House Passes GOP Budget Plan With Deep Cuts To Medicaid, Obamacare Subsidies

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The long-term GOP budget plan authored by Ryan, the party’s failed vice presidential nominee, offers slashing cuts to domestic agencies, the Medicaid health care plan for the poor and “Obamacare” subsidies while exempting the Pentagon and Social Security beneficiaries. The measure proposes shifting programs like Medicaid to the states but is sometimes scant on details about the very cuts it promises.

The Ryan measure revives a controversial plan to turn the Medicare programs for the elderly into a voucher-like system – for future beneficiaries born in 1959 or later – a program in which the government would subsidize the purchase of health insurance instead of directly paying hospital and doctor bills. Critics say the idea would mean ever-spiraling out-of-pocket costs for care, but Ryan insists the plan would inject competition into a broken system.

“This is an uncompromising, ideological approach to our budget issues,” said top Budget Committee Democrat Chris Van Hollen of Maryland. The American people voted, and they resoundingly rejected the approach that is now taken, once again, for the third year in a row, in this Republican budget.”

The cuts to domestic agencies like the FBI, Border Patrol and National Institutes of Health could approach 20 percent when compared with levels agreed to as part of a hard-fought budget deal from the summer of 2011. That could run the already troubled appropriations process – it features 12 spending bills that are supposed to be passed by Congress each year – into the ground.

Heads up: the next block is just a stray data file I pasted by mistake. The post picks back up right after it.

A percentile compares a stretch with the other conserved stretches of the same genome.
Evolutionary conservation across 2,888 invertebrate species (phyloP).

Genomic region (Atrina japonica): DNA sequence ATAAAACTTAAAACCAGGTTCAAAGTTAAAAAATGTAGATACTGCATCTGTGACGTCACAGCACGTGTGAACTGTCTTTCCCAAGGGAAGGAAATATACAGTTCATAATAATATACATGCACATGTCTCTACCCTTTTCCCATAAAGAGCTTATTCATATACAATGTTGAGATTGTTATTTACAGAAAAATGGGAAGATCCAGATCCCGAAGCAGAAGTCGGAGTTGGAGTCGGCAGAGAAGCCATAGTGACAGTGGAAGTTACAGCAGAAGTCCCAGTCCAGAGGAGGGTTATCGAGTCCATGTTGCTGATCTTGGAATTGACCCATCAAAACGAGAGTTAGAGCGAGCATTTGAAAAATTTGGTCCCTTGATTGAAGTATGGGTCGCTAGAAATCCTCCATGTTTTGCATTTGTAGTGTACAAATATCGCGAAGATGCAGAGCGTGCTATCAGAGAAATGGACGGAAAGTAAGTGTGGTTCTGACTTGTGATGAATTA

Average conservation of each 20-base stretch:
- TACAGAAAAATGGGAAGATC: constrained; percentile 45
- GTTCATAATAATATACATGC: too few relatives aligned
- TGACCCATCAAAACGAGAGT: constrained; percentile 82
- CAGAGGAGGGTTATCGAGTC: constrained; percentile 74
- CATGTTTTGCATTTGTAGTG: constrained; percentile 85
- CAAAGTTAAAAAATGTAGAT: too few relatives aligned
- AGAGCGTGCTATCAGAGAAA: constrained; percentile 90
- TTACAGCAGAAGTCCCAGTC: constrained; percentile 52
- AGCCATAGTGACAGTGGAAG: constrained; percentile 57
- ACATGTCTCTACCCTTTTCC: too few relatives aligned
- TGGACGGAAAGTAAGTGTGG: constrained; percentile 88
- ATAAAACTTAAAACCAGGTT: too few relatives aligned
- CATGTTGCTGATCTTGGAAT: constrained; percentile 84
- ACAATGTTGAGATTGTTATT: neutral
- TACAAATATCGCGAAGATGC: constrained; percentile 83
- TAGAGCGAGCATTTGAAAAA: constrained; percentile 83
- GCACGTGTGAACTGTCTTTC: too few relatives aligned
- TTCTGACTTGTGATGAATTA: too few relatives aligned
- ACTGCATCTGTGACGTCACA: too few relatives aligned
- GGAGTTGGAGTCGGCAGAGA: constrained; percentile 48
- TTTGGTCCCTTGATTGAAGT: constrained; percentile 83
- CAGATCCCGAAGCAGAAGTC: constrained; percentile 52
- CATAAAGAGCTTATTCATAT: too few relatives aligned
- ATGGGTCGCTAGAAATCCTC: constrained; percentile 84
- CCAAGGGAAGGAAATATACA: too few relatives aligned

Fresh from passing the 2013 wrap-up measure, the Senate was turning to a plan by new Budget Committee Chairman Patty Murray, D-Wash., that would add nearly $1 trillion in new taxes over the coming decade in an attempt to stabilize the $16 trillion-plus national debt. But Murray’s plan would actually increase government spending after the $1.2 trillion cost of repealing the automatic cuts, called a sequester in Washington-speak. That means the net cuts to the deficit would amount to just a few hundred billion dollars in a federal budget estimated at $46 trillion or so over the coming decade.

“We need to tackle our deficit and debt fairly and responsibly,” Murray said. “We need to keep the promises we’ve made as a nation to our seniors, our families, and our communities.”

At issue is the arcane process by which Congress approves a budget. It involves special legislation, called a budget resolution, that sets nonbinding targets for taxes and spending but relies on follow-up legislation to go into effect.

Originally seen on NewsOne.com 

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